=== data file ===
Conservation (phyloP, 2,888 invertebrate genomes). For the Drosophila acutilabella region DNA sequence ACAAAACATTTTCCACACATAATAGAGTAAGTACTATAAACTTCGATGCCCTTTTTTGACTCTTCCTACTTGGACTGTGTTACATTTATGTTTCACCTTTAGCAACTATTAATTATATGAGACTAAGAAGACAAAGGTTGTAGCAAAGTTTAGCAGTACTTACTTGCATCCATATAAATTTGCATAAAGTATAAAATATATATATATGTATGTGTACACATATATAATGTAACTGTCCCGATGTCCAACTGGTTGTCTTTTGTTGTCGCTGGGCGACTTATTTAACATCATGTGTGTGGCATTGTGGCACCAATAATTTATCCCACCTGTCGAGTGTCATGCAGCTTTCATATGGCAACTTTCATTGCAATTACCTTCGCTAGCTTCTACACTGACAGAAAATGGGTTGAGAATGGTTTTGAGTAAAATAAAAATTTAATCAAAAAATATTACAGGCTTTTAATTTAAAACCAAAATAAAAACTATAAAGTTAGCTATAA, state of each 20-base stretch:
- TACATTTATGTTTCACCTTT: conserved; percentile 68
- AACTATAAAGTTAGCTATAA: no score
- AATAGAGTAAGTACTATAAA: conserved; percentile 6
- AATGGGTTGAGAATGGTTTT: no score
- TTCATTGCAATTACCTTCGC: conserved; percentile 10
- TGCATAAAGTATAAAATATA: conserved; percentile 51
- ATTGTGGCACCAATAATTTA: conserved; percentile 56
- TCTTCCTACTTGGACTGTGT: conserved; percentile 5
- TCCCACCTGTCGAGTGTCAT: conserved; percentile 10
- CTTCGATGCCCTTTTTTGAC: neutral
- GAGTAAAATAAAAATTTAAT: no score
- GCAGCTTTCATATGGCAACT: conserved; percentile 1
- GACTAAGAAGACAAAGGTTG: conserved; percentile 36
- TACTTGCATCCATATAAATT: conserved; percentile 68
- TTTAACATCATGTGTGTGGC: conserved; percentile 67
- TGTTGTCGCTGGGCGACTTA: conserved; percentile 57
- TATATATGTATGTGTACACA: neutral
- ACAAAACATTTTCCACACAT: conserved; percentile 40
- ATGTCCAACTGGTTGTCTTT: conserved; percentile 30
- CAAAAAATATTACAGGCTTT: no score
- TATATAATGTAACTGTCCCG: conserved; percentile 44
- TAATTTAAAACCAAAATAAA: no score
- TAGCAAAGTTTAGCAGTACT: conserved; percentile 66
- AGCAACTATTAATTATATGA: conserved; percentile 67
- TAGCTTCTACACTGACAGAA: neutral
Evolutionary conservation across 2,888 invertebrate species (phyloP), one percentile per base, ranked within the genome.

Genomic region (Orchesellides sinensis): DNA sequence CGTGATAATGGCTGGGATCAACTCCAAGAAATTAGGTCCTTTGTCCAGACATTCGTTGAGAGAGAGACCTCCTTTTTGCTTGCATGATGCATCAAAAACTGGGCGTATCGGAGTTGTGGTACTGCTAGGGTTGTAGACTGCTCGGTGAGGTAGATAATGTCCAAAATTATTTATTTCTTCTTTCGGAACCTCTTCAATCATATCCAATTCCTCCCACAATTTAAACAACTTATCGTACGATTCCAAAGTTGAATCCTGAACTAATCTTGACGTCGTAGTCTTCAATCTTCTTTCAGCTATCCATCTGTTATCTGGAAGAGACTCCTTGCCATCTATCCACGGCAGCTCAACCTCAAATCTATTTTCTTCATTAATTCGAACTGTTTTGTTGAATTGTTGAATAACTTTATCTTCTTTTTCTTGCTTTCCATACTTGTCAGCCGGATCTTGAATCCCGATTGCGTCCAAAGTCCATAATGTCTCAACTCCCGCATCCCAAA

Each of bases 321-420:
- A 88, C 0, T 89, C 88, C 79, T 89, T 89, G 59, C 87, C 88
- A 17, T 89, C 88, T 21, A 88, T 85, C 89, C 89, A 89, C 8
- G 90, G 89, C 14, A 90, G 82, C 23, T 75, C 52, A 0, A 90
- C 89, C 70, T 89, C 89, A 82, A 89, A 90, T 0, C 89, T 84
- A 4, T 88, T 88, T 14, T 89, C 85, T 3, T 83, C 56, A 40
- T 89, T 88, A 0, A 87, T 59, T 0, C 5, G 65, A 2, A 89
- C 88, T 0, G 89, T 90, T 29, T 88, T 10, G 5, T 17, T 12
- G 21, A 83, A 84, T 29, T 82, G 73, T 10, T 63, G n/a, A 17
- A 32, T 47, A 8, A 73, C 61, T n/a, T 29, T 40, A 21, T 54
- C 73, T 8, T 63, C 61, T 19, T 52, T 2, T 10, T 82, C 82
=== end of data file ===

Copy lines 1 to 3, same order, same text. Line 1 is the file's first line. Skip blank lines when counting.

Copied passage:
Conservation (phyloP, 2,888 invertebrate genomes). For the Drosophila acutilabella region DNA sequence ACAAAACATTTTCCACACATAATAGAGTAAGTACTATAAACTTCGATGCCCTTTTTTGACTCTTCCTACTTGGACTGTGTTACATTTATGTTTCACCTTTAGCAACTATTAATTATATGAGACTAAGAAGACAAAGGTTGTAGCAAAGTTTAGCAGTACTTACTTGCATCCATATAAATTTGCATAAAGTATAAAATATATATATATGTATGTGTACACATATATAATGTAACTGTCCCGATGTCCAACTGGTTGTCTTTTGTTGTCGCTGGGCGACTTATTTAACATCATGTGTGTGGCATTGTGGCACCAATAATTTATCCCACCTGTCGAGTGTCATGCAGCTTTCATATGGCAACTTTCATTGCAATTACCTTCGCTAGCTTCTACACTGACAGAAAATGGGTTGAGAATGGTTTTGAGTAAAATAAAAATTTAATCAAAAAATATTACAGGCTTTTAATTTAAAACCAAAATAAAAACTATAAAGTTAGCTATAA, state of each 20-base stretch:
- TACATTTATGTTTCACCTTT: conserved; percentile 68
- AACTATAAAGTTAGCTATAA: no score